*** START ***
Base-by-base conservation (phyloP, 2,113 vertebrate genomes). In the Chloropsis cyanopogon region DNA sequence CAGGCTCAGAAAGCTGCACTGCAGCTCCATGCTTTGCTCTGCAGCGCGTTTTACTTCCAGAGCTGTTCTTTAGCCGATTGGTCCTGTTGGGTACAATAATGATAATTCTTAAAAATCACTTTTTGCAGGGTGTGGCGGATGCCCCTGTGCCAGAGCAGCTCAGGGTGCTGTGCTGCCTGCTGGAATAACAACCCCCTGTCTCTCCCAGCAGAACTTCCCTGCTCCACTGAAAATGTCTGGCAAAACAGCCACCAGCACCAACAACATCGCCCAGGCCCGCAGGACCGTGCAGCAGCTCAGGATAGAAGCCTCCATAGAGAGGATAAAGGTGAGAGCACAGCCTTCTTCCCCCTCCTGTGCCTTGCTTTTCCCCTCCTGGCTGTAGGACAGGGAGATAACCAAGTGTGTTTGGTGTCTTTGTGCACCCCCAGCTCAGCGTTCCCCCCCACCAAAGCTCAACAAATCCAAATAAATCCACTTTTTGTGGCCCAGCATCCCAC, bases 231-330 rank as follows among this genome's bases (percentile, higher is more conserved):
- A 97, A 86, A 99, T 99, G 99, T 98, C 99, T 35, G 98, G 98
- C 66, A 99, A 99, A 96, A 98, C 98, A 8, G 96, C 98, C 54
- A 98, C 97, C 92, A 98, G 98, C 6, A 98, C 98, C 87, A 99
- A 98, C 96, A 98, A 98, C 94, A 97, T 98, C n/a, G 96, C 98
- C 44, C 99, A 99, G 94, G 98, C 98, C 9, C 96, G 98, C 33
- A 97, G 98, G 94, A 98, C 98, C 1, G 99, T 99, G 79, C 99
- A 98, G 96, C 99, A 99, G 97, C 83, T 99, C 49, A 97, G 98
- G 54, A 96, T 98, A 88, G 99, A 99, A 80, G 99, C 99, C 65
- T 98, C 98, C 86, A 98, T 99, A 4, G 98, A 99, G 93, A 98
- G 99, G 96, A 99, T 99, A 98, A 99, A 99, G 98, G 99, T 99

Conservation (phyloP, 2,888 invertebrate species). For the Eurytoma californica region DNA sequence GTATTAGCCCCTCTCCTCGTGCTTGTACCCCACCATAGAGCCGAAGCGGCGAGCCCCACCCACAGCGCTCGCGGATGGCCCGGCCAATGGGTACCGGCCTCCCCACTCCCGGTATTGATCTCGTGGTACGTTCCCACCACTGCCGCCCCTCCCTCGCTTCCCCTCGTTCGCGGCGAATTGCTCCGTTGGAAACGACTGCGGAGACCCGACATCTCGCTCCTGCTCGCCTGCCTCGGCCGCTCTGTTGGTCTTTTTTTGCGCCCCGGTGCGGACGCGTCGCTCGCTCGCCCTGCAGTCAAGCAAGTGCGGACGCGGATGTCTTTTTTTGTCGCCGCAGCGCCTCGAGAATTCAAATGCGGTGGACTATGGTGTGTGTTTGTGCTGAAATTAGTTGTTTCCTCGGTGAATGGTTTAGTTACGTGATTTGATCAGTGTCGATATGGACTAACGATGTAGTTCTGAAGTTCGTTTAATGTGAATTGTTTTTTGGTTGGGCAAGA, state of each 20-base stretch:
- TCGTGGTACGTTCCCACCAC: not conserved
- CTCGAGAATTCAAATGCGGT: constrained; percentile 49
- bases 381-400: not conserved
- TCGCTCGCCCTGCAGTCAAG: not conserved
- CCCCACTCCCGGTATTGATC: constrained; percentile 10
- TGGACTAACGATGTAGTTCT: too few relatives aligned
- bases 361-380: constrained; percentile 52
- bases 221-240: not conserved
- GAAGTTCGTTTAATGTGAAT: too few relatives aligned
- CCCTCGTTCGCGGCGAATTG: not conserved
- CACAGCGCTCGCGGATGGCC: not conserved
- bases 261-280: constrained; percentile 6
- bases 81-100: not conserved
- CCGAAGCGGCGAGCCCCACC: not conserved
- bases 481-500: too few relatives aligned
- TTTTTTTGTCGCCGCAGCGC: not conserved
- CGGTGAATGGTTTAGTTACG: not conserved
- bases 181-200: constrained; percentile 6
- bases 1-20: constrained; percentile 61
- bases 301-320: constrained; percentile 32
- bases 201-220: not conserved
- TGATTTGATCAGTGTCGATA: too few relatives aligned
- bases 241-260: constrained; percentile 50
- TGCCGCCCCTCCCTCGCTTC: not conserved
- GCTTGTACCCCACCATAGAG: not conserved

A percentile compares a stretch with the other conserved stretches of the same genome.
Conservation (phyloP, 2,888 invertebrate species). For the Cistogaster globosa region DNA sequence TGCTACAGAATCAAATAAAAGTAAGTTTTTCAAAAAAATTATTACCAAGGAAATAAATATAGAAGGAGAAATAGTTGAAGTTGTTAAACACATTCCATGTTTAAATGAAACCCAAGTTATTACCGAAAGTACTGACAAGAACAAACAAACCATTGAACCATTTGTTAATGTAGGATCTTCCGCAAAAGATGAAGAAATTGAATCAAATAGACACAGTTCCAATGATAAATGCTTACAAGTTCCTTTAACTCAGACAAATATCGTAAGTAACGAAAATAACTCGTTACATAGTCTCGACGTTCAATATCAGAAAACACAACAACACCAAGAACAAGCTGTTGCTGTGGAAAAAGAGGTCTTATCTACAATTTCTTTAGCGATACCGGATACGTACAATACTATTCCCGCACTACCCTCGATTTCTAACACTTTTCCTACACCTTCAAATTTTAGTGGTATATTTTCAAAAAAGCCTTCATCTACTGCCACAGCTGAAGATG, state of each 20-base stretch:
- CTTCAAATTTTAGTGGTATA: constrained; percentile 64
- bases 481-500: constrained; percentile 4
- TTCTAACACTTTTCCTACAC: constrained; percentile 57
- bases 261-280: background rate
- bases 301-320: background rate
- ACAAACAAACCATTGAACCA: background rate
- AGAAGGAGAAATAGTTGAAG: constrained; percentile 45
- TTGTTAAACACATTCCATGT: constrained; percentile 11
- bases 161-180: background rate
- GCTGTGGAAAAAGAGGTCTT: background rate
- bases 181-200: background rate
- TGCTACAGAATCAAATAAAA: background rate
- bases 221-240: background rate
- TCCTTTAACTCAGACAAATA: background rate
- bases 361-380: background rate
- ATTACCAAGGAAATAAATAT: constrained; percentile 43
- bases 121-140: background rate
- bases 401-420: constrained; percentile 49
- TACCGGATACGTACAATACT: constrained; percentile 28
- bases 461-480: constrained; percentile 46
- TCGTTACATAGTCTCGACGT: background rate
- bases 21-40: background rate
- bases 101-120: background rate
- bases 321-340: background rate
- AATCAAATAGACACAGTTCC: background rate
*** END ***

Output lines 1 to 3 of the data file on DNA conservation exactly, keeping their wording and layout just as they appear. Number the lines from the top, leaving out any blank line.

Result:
Base-by-base conservation (phyloP, 2,113 vertebrate genomes). In the Chloropsis cyanopogon region DNA sequence CAGGCTCAGAAAGCTGCACTGCAGCTCCATGCTTTGCTCTGCAGCGCGTTTTACTTCCAGAGCTGTTCTTTAGCCGATTGGTCCTGTTGGGTACAATAATGATAATTCTTAAAAATCACTTTTTGCAGGGTGTGGCGGATGCCCCTGTGCCAGAGCAGCTCAGGGTGCTGTGCTGCCTGCTGGAATAACAACCCCCTGTCTCTCCCAGCAGAACTTCCCTGCTCCACTGAAAATGTCTGGCAAAACAGCCACCAGCACCAACAACATCGCCCAGGCCCGCAGGACCGTGCAGCAGCTCAGGATAGAAGCCTCCATAGAGAGGATAAAGGTGAGAGCACAGCCTTCTTCCCCCTCCTGTGCCTTGCTTTTCCCCTCCTGGCTGTAGGACAGGGAGATAACCAAGTGTGTTTGGTGTCTTTGTGCACCCCCAGCTCAGCGTTCCCCCCCACCAAAGCTCAACAAATCCAAATAAATCCACTTTTTGTGGCCCAGCATCCCAC, bases 231-330 rank as follows among this genome's bases (percentile, higher is more conserved):
- A 97, A 86, A 99, T 99, G 99, T 98, C 99, T 35, G 98, G 98
- C 66, A 99, A 99, A 96, A 98, C 98, A 8, G 96, C 98, C 54